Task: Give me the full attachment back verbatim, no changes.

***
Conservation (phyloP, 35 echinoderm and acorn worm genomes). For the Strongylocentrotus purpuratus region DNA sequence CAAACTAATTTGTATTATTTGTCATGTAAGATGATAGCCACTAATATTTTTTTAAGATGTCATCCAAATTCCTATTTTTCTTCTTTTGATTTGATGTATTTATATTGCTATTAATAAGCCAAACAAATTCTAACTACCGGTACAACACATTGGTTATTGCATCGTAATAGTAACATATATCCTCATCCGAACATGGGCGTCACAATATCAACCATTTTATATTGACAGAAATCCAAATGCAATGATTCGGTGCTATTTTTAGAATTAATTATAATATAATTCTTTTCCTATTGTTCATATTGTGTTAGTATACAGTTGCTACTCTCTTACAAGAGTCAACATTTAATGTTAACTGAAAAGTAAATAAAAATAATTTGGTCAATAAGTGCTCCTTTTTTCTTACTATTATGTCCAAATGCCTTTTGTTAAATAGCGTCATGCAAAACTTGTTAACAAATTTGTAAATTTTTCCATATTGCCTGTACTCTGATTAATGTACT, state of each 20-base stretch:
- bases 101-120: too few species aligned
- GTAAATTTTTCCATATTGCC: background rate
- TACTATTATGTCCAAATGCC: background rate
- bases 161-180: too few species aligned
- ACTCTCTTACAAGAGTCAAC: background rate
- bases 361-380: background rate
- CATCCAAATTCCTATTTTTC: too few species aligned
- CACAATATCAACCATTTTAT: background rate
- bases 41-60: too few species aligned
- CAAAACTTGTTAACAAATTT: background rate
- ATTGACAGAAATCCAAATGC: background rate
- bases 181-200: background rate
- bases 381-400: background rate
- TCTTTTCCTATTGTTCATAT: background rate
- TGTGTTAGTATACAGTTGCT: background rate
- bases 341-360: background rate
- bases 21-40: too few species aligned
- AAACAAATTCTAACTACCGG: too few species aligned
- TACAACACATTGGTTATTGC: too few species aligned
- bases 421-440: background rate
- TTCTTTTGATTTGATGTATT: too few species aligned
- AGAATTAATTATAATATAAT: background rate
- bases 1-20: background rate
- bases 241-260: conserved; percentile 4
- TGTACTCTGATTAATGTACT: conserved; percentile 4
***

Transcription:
Conservation (phyloP, 35 echinoderm and acorn worm genomes). For the Strongylocentrotus purpuratus region DNA sequence CAAACTAATTTGTATTATTTGTCATGTAAGATGATAGCCACTAATATTTTTTTAAGATGTCATCCAAATTCCTATTTTTCTTCTTTTGATTTGATGTATTTATATTGCTATTAATAAGCCAAACAAATTCTAACTACCGGTACAACACATTGGTTATTGCATCGTAATAGTAACATATATCCTCATCCGAACATGGGCGTCACAATATCAACCATTTTATATTGACAGAAATCCAAATGCAATGATTCGGTGCTATTTTTAGAATTAATTATAATATAATTCTTTTCCTATTGTTCATATTGTGTTAGTATACAGTTGCTACTCTCTTACAAGAGTCAACATTTAATGTTAACTGAAAAGTAAATAAAAATAATTTGGTCAATAAGTGCTCCTTTTTTCTTACTATTATGTCCAAATGCCTTTTGTTAAATAGCGTCATGCAAAACTTGTTAACAAATTTGTAAATTTTTCCATATTGCCTGTACTCTGATTAATGTACT, state of each 20-base stretch:
- bases 101-120: too few species aligned
- GTAAATTTTTCCATATTGCC: background rate
- TACTATTATGTCCAAATGCC: background rate
- bases 161-180: too few species aligned
- ACTCTCTTACAAGAGTCAAC: background rate
- bases 361-380: background rate
- CATCCAAATTCCTATTTTTC: too few species aligned
- CACAATATCAACCATTTTAT: background rate
- bases 41-60: too few species aligned
- CAAAACTTGTTAACAAATTT: background rate
- ATTGACAGAAATCCAAATGC: background rate
- bases 181-200: background rate
- bases 381-400: background rate
- TCTTTTCCTATTGTTCATAT: background rate
- TGTGTTAGTATACAGTTGCT: background rate
- bases 341-360: background rate
- bases 21-40: too few species aligned
- AAACAAATTCTAACTACCGG: too few species aligned
- TACAACACATTGGTTATTGC: too few species aligned
- bases 421-440: background rate
- TTCTTTTGATTTGATGTATT: too few species aligned
- AGAATTAATTATAATATAAT: background rate
- bases 1-20: background rate
- bases 241-260: conserved; percentile 4
- TGTACTCTGATTAATGTACT: conserved; percentile 4